The problem for any political party with an ambition like levelling up is explaining the links between the moving parts of the policy. There is a tendency to segment these policies into lists to ‘sell’ to the public. The problem with lists, however, is they do not translate into effective policy. And the greater danger still is when the politicians start to believe that simply working down the list actually delivers their vision.
The art is to do both, which means identifying a small set of key policy levers which mesh the individual aims together and provide an overarching strategy, while adding some short-term but coherent gains for public consumption.
The Tories have made the cardinal error of drawing up too long a list, with little coordination and no real narrative gluing the bits together. They have 12 stated missions – some of which are means, some of which are ends. Some are platitudes – decreased inequality; some are simply impossible – London-style public transport everywhere; others have already gone into reverse – net pay and productivity and the education gap. Many are being undermined by their own national policies such as the new schools funding formula and the loss of the Åí20 benefit uplift.
The net effect is a lack of coherence. Overlaid onto this is a huge dose of political expediency and an equally incoherent national economic strategy.
So there is, by default, a vacuum for Labour to move into. There may be somewhere a grand strategy being hatched by Labour, and we have had a hint of this in Keir Starmer’s recent Liverpool speech on growth.
But to date, what is in the Labour shop window still feels like a shopping list (albeit a worthier and more sincere one) – jobs, town centres, connectivity, devolution, safety, a serious and creditable commitment to a green economy and supply chain. It therefore still feels vulnerable to the sort of criticism Ali Mira threw at Lisa Nandy on Radio 4 Any Questions back in July: “Where is the grand strategy which brings it all together?”
‘Listism’ stems from a failure to understand some of the basics of regeneration, which is a long haul, taking at least 20 to 30 years as Labour acknowledges. Regeneration needs substantial upfront devolved funding in the short to medium term before any fruits can be garnered. But in a modern economy the ultimate key and principal lever to levelling up is people and not things.
No growth, investment or increased productivity in a modern economy can happen without a skilled and educated workforce. Nor will an area attract inward investment or maintain the aggregate spending to sustain demand without it. Labour is right, devolution is critical. But it is not the panacea. A government will not solve the skills and education deficit without a robust national framework. And the hardest part, which neither party acknowledges, is that you cannot level up everywhere. Some areas, by definition, have to receive less attention in order to divert resources.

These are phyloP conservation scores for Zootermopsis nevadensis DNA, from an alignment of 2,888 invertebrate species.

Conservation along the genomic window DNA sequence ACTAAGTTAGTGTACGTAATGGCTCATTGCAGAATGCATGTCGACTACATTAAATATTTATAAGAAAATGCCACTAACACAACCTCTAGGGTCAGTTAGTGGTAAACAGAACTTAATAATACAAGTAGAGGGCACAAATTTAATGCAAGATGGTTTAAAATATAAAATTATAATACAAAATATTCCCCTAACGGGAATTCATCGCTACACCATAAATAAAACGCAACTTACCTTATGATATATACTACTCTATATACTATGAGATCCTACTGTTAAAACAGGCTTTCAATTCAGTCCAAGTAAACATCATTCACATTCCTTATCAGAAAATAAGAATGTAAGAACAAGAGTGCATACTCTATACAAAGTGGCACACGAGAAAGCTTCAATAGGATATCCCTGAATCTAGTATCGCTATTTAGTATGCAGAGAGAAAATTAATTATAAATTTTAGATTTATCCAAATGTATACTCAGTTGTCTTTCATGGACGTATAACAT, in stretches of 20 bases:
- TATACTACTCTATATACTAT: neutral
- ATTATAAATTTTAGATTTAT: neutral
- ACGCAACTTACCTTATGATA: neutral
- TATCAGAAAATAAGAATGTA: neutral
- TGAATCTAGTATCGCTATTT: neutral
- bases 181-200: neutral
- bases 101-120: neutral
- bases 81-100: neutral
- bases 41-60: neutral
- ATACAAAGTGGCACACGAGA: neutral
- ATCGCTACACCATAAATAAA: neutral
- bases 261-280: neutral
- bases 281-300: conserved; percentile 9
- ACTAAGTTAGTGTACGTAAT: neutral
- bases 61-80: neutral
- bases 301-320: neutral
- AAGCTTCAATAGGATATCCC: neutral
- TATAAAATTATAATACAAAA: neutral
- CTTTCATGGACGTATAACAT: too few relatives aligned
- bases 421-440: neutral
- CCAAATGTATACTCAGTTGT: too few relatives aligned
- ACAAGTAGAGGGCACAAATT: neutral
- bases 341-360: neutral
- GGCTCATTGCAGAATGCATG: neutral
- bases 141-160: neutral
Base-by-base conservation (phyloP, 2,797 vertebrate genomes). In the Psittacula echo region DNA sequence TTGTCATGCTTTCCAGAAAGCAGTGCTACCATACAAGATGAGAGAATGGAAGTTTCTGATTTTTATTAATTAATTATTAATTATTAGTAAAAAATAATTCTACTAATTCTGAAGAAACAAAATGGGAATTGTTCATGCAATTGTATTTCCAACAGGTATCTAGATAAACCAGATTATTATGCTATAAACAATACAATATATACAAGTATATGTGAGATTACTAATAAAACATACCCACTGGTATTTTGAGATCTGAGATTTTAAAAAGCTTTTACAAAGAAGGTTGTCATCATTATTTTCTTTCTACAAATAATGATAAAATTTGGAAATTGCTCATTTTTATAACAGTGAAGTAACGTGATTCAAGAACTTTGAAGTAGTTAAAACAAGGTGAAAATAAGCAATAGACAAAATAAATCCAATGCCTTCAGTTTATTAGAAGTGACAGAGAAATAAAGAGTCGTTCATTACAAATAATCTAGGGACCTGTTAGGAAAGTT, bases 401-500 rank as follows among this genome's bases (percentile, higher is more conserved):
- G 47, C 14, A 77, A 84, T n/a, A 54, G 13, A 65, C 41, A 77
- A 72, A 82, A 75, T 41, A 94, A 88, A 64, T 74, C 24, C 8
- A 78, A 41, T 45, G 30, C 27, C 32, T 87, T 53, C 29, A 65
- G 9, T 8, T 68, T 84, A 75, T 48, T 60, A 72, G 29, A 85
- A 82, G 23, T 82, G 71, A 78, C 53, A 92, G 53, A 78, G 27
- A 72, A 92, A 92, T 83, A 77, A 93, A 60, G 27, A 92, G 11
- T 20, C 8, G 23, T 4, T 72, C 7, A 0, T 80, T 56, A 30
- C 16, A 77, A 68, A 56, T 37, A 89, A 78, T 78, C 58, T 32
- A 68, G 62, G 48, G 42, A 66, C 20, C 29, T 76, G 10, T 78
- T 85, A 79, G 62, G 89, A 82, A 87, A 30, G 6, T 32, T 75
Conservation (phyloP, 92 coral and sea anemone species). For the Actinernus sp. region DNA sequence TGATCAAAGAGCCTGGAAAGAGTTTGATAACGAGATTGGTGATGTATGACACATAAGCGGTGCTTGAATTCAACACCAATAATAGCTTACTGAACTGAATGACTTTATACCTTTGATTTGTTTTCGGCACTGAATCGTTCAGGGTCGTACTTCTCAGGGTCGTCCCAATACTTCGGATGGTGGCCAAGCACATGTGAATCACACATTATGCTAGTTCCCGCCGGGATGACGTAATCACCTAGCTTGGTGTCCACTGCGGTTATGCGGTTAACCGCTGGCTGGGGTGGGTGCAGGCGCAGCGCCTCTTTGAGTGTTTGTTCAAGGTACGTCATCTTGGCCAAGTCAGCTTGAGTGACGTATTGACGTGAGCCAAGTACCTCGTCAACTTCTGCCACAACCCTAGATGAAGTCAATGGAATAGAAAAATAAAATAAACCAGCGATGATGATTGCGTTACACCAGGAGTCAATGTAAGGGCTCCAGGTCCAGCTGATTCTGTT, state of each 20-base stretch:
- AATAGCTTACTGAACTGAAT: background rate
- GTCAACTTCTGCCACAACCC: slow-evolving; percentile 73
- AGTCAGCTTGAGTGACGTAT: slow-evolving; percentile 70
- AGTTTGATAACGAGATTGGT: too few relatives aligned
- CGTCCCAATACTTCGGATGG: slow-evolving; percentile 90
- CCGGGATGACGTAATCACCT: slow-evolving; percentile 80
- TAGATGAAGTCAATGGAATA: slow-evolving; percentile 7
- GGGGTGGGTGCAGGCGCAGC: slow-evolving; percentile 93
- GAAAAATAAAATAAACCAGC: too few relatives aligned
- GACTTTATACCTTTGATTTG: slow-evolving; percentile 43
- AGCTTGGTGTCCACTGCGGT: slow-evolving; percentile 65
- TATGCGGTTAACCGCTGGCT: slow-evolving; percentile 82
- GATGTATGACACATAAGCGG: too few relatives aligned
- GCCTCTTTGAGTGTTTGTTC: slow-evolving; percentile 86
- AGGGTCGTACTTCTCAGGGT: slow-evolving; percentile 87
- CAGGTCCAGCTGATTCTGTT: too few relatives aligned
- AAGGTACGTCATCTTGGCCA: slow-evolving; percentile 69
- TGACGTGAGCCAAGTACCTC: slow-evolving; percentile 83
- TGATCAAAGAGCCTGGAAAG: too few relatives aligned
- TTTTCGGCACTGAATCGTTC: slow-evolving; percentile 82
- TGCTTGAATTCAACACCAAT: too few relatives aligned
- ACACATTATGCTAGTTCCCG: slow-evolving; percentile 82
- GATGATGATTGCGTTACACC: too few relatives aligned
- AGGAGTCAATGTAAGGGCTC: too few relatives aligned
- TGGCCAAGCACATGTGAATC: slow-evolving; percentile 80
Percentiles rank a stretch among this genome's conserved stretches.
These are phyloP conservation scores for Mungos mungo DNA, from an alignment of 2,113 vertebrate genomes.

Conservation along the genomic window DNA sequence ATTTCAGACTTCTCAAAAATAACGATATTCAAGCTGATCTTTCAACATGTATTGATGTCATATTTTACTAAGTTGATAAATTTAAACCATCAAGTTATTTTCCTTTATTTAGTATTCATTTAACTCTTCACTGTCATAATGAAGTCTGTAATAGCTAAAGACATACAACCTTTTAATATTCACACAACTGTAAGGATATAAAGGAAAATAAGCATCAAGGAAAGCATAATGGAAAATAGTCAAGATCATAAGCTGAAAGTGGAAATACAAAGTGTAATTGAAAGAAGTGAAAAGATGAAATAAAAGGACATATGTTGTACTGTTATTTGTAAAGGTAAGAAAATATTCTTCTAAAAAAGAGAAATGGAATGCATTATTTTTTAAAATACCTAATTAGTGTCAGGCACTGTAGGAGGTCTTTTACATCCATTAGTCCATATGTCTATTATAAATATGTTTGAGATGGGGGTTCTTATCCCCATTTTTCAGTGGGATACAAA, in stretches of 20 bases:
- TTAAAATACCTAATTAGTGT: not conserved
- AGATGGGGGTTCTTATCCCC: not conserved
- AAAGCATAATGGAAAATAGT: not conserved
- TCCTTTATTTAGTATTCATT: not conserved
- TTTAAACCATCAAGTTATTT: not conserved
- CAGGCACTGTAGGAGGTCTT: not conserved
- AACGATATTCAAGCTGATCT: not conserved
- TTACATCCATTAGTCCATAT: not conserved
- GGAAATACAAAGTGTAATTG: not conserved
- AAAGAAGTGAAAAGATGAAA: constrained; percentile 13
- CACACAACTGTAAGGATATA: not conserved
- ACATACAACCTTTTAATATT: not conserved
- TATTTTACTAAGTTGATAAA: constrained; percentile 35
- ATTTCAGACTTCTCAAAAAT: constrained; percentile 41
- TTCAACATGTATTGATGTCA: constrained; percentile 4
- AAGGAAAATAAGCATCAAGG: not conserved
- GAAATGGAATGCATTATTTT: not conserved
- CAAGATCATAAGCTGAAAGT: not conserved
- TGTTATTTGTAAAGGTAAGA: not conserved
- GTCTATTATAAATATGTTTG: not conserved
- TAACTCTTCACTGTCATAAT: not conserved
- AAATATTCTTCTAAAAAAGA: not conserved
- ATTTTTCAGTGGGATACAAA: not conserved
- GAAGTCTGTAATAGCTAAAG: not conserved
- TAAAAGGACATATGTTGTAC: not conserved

In the short to medium term too there are a number of key factors. First and critically we need a locally developed but nationally supported sector-led regeneration plan in order to focus skill development and infrastructure needs. This includes R&D and finance as well as connectivity. Some areas have begun to develop such plans to date but progress is sporadic and has to respond to structural underfunding in public services, top-down short-term competitive bidding and centrally directed ‘grands projects’ such as HS2 and freeports.
Second, Labour is right to make the green energy sector a key regeneration factor, vital in the path to decarbonisation. But the indigenous supply chain, involving new technologies in electrification, hydrogen, wave power, even insulation programmes, not only has to be developed but delivered by an educated workforce which won’t happen by magic.
Third, there are other sectors which require support and direction such as health, where there is growing demand and limited scope for job displacement via automation. Another is fintech (the source of enormous wealth and spending power), where the gravitational pull is to the south east, risking even greater regional disparity.
Fourth, if Labour is to maintain tight fiscal control, then all this needs funding. Public investment in the UK has been stifled by Treasury accounting convention. There is scope for freeing up millions of upfront investment for the long-term payback by capitalising skills training, taking housing investment out of the public sector net cash requirement and redirecting housing allowance to social housing construction. But that is for another discussion.
And finally, the realpolitik demands quick wins and the segmenting of the policy into sellable sound bites. Apart from being the basis for regeneration, sector-related skills training and early years education, especially linked to childcare, have immediate electoral appeal, not least to parents and grandparents. As for tangible benefits, revamping high streets is all well and good but it is not the panacea that the Tories naively believe. Neighbourhood renewal along the lines of the housing action areas of the 70s – tackling parking, boundary treatment, insulation, designing out crime, all linked to local skill development and re-establishing pride of place – will offer quick political wins. It is also the right thing to do.
Image credit: ClemRutter, CC BY-SA 4.0 via Wikimedia Commons